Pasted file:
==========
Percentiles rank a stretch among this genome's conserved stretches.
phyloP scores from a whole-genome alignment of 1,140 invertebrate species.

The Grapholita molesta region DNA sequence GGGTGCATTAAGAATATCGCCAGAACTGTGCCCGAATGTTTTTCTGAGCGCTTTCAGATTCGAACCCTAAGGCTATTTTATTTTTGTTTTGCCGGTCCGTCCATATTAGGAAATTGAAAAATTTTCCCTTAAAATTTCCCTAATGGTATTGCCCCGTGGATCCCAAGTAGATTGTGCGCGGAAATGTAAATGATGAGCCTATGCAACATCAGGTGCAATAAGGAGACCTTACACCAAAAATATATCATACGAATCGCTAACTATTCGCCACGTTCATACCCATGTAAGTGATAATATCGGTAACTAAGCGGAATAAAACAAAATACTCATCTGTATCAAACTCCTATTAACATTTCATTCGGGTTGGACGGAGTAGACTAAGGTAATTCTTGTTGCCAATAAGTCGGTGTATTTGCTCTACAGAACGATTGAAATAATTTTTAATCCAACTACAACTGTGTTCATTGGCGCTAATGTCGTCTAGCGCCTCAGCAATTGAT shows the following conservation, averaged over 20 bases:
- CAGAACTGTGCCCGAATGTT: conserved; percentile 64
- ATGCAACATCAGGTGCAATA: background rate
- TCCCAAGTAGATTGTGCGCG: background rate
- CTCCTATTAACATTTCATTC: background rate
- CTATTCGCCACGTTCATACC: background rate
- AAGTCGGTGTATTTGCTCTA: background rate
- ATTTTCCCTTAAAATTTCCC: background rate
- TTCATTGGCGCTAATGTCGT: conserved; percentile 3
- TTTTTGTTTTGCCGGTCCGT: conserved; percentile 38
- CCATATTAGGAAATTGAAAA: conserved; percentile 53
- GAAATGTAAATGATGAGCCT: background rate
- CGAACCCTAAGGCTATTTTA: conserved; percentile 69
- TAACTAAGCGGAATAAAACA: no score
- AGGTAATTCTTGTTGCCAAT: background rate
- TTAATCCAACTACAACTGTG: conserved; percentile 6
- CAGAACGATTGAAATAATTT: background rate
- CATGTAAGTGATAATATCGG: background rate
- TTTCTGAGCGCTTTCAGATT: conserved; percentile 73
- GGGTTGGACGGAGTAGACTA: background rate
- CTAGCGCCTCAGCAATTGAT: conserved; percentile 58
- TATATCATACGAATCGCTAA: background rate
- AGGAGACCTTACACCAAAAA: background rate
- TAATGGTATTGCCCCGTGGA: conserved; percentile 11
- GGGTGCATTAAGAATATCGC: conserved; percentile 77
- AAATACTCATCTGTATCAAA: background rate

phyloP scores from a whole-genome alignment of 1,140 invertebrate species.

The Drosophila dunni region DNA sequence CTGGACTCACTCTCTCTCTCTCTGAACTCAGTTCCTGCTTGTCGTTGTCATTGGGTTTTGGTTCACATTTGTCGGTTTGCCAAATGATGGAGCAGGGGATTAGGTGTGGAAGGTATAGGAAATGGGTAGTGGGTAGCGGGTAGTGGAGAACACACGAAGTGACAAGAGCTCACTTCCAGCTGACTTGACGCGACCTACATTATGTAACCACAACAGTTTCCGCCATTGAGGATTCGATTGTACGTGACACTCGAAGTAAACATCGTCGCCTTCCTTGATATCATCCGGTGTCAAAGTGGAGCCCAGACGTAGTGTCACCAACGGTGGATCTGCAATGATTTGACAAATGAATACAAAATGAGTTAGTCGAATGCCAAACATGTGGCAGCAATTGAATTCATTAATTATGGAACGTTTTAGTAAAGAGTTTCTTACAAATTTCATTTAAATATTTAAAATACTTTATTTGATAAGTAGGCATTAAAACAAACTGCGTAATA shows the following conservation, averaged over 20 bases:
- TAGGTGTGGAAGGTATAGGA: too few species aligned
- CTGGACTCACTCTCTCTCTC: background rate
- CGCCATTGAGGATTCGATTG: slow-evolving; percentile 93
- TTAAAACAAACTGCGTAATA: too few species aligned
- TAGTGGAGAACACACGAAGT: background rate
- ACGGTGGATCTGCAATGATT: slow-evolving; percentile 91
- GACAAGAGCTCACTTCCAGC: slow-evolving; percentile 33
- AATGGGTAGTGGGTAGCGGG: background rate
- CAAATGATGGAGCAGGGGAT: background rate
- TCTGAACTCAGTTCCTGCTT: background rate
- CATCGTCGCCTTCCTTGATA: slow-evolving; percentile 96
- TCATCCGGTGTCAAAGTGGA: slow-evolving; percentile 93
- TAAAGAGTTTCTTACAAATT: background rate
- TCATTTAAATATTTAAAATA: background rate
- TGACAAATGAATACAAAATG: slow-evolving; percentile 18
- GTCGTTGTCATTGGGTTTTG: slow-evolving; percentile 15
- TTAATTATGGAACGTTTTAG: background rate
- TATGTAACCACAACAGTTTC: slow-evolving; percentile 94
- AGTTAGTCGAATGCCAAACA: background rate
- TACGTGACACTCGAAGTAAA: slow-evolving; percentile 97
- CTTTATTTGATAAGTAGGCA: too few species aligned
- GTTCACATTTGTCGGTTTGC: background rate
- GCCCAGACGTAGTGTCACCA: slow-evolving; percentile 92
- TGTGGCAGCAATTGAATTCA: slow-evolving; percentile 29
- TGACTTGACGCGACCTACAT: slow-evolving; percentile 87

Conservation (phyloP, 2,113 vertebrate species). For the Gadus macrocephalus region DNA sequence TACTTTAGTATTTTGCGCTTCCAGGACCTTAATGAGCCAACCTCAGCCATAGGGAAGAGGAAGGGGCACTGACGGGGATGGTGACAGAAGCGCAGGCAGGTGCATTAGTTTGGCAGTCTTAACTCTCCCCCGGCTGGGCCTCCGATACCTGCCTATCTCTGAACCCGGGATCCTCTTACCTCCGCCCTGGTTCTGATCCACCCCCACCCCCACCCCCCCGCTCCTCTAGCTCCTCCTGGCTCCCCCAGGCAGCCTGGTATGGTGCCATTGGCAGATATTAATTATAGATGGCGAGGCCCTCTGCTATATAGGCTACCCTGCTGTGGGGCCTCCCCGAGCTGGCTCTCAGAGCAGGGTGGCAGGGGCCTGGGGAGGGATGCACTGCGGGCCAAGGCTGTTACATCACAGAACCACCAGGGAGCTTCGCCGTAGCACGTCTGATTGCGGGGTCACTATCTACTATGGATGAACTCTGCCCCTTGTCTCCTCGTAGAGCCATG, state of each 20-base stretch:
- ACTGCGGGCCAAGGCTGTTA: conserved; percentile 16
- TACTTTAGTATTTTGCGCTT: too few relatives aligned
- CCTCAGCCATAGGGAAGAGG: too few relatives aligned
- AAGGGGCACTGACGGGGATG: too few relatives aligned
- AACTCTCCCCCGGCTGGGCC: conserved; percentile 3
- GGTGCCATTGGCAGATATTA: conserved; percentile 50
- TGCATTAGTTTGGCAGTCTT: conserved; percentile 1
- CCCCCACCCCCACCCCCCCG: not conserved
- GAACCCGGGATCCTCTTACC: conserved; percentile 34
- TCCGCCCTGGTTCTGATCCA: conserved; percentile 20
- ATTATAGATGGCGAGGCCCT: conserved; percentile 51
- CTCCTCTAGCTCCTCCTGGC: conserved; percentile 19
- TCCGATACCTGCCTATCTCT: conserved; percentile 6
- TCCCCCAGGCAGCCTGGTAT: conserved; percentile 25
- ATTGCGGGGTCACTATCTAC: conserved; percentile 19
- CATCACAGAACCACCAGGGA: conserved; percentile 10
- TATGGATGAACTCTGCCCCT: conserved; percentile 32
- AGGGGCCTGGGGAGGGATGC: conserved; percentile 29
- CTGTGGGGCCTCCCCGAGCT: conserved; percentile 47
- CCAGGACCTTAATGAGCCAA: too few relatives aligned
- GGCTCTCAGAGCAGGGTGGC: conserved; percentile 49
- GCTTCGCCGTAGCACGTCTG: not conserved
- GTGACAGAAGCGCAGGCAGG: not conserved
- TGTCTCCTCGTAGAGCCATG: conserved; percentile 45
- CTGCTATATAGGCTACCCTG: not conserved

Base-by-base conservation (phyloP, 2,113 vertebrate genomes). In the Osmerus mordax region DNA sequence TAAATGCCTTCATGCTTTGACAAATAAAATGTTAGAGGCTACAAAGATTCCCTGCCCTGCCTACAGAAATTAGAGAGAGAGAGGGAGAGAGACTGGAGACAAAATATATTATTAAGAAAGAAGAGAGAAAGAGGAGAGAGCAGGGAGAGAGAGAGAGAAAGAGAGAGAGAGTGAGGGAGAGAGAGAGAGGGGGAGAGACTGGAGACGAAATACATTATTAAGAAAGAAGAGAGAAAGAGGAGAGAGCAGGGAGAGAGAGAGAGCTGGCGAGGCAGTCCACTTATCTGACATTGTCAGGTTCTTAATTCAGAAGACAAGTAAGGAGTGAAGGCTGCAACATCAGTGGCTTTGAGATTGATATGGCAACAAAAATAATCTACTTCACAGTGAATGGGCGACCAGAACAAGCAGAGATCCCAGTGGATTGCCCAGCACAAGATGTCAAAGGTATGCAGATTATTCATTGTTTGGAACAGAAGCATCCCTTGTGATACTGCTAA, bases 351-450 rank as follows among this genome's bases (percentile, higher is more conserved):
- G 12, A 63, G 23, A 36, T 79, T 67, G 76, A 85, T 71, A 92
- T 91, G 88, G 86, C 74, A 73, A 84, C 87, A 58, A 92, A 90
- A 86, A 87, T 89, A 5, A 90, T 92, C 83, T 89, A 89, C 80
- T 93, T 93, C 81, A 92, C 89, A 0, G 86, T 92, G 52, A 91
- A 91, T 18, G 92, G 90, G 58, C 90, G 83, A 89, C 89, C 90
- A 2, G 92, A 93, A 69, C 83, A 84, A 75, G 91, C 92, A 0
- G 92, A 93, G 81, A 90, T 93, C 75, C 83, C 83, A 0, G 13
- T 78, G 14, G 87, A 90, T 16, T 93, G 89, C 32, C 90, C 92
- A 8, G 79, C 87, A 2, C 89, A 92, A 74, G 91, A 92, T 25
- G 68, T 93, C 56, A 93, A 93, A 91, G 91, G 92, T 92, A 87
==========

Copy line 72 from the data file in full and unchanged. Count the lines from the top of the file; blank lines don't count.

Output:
- CATCACAGAACCACCAGGGA: conserved; percentile 10